Current polls show a majority of Americans are in favor of a temporary moratorium, and major newspapers throughout the country have overwhelmingly supported a temporary halt in gulf drilling. If Louisiana is perceived as being too greedy and trying to bully the Feds into caving in on the current moratorium, will the rest of the country be supportive? The special needs of Louisiana in the wake of The Katrina and The BP disasters have made the state, rightfully or wrongfully, particularly vulnerable to the “perception factor.”
Louisiana officials continue to argue that there have been thousands of wells drilled in the Gulf of Mexico with only the one current spill. As one Louisiana congressman argued at a recent Washington hearing: “It’s almost an astonishing safe, clean history that we have there in the gulf.”
But the Washington Post reported just this week that federal records tell a different story. “They show a steady stream of oil spills dumping 517,848 barrels of petroleum into the Gulf of Mexico between 1964 and 2009. “The spills killed thousands of birds and soiled beaches as far away as Mexico’s Yucatan Peninsula. Altogether, they poured twice as much oil into U.S. waters as the Exxon Valdez tanker did when it ran aground in 1989,” said the Post.
Robert Bea is a University of California professor who has done extensive environmental studies throughout the Gulf. He has been a guest on my radio shows on a number of occasions. Professor Bea says that the issue of safety in the Gulf offshore drilling is similar to safety issues for airplanes or aspirin. There is a line or acceptability balancing risk and consequences. “The thing that is concerning is that we continue to work close to that line. Because of airline regulation, we get in an airliner with a level of comfort. I don’t have that same level of comfort when I go out to these offshore rigs.”
The state of Louisiana still has a case to make for lifting the moratorium, but it’s not one of “we’re completely right, and the feds are dead wrong.’” A logical argument could be made that whatever the past problems, the petroleum industries’ record was improving before the BP spill. It could further be argued that BP is unique in their bad safety record, and that other companies drilling in the Gulf have used advanced technology to greatly improve environmental protection. On balance, with the need for petroleum, and the significant economic harm that will take place with any long-term moratorium, the argument is in favor of continued drilling.
But how about the argument constantly made by Louisiana officials that all the deepwater rigs are in the process of picking up and moving elsewhere in a mass flight that would cause more economic havoc? And once gone, they will likely not come back to the Gulf. This type of exaggeration won’t help win allies.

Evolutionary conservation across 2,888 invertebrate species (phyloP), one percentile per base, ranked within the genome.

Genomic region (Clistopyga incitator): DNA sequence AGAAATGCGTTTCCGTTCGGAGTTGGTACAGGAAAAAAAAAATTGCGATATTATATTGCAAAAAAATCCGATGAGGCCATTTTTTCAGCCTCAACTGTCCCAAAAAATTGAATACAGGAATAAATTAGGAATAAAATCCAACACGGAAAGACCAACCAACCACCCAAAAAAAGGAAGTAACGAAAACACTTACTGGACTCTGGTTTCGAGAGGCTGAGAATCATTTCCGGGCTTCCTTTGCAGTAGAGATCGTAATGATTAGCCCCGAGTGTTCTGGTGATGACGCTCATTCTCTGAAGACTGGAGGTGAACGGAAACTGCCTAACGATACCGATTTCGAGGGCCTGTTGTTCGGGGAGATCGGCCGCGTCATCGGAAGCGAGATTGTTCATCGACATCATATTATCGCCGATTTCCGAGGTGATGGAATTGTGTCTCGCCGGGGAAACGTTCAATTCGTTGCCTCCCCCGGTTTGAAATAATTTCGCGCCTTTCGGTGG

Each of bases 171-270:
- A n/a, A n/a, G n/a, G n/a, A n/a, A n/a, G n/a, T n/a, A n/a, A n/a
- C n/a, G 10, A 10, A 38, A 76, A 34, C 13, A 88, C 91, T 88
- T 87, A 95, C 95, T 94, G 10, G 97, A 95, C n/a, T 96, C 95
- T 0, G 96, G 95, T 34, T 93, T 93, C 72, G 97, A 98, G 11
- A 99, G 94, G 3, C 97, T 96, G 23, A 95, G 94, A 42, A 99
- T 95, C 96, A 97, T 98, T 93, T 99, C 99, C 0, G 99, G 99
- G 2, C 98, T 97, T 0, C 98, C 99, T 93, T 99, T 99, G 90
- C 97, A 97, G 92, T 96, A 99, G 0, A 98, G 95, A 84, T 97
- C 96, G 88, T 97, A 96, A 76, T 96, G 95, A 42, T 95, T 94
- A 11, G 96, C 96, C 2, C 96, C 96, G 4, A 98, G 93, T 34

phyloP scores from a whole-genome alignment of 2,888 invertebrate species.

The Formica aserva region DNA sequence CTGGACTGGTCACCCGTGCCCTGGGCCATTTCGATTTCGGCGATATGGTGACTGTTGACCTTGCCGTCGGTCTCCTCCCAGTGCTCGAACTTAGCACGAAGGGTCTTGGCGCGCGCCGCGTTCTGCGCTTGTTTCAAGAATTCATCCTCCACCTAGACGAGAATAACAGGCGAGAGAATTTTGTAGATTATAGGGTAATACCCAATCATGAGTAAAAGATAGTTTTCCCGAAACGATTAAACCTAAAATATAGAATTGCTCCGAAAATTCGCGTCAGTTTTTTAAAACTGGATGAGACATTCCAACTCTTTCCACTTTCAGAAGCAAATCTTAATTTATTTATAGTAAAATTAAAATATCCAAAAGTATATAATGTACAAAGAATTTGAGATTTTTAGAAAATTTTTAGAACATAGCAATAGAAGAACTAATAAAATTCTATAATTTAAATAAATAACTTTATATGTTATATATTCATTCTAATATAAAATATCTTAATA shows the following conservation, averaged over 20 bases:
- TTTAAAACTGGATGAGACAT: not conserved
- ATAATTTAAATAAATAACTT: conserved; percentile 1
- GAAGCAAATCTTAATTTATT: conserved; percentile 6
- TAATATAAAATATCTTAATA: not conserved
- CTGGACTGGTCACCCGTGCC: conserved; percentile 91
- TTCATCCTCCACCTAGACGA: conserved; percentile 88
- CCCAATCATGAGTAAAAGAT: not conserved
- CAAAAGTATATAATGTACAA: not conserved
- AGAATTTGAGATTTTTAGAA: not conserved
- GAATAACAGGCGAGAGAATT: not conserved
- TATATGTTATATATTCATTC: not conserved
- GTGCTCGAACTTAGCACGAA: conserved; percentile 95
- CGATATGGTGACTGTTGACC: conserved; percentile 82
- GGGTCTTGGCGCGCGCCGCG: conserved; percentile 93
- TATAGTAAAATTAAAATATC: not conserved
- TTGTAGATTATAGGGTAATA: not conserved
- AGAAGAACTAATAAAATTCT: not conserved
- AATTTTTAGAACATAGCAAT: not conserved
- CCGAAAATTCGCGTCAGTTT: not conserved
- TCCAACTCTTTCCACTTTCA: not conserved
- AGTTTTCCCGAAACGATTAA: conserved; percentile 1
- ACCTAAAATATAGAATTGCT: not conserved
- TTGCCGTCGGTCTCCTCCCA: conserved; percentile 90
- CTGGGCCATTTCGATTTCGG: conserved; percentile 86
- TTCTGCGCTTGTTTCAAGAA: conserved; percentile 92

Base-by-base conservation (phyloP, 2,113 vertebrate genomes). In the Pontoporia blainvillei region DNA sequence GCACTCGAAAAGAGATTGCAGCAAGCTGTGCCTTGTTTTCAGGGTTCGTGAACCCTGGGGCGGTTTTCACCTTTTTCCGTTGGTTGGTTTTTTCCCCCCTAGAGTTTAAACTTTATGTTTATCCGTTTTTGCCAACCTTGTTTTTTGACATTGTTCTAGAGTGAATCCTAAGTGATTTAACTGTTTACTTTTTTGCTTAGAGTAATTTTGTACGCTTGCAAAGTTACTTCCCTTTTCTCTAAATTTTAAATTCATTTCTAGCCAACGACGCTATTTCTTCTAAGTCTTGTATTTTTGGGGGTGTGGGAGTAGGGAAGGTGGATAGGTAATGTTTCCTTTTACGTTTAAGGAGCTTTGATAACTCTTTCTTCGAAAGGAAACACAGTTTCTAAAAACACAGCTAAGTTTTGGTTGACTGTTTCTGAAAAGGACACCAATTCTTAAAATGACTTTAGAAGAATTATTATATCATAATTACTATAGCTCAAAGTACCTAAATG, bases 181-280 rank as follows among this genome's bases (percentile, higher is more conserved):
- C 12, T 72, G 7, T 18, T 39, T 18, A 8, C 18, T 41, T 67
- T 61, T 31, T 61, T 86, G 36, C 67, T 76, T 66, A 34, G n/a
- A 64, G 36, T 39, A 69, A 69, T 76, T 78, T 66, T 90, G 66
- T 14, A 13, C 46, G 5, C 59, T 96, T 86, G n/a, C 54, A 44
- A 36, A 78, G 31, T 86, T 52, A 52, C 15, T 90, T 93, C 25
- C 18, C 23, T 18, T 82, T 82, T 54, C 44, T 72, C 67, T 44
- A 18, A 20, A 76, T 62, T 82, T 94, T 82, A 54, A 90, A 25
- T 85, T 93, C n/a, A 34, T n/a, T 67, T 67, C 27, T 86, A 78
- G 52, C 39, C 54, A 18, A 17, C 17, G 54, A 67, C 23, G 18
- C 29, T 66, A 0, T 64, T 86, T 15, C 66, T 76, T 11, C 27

It’s been over eight weeks since the announced moratorium, and 31 of the 33 rigs initially operating in the gulf before the BP spills are still there. The Wall Street Journal, certainly a pro drilling proponent, wrote this week that a continuing rig exodus is unlikely. “Oil companies have found few other promising reservoirs where they could immediately transfer their rigs. Moreover, an expected surplus of newly built rigs next year will make it easier to replace rigs that do leave. Most other industry observers agree. “The dire predictions will not come to pass,” said Amy Myers Jaffe, head of the baker Institute Energy Forum at Rice University.
“There is no reason rigs won’t migrate back,” said Tom Kellock, a consultant for ODS-Petrodata, a company providing market intelligence to the oil and gas industry. “Rigs come and go. Four rigs have actually arrived in the gulf since the May 27th moratorium announcement.”
There is a case to be made in favor of scuttling the existing moratorium, and it needs to be presented with a logical and fact based approach. Rallies instigated and paid for by the oil industry will not bring any meaningful results. And elected officials inflaming the locals with the threats of a doomsday moratorium scenario is counterproductive. With the federal government holding most of the good cards, some calmer heads in and about the state capitol in Baton Rouge need to take control of the dialogue.
This is not Louisiana’s first rodeo in taking on the federal government over oil issues. In the 1950s, then Louisiana Governor Earl Long was trying to reach an accommodation over state-federal boundaries with millions of dollars of oil ownership at stake. South Louisiana political boss Judge Leander Perez demanded that Long not give an inch to the feds, and argued that Louisiana should fight the case for as long as it might take. Long’s response became part of Louisiana political lore. “Hell Leander, you can’t fight the feds. They got the bomb!”
“If you want to understand how big the federal government is, read selected portions of the Washington telephone directory containing listings for all the organizations with titles beginning with the word National.” ~George Will
Peace and Justice
Jim Brown’s syndicated column appears each week in numerous newspapers and websites throughout the South. You can read all his past columns and see continuing updates at www.jimbrownusa.com. You can also hear Jim’s nationally syndicated radio show each Sunday morning from 9 am till 11:00 am central time on the Genesis Radio Network, with a live stream at http://www.jimbrownusa.com.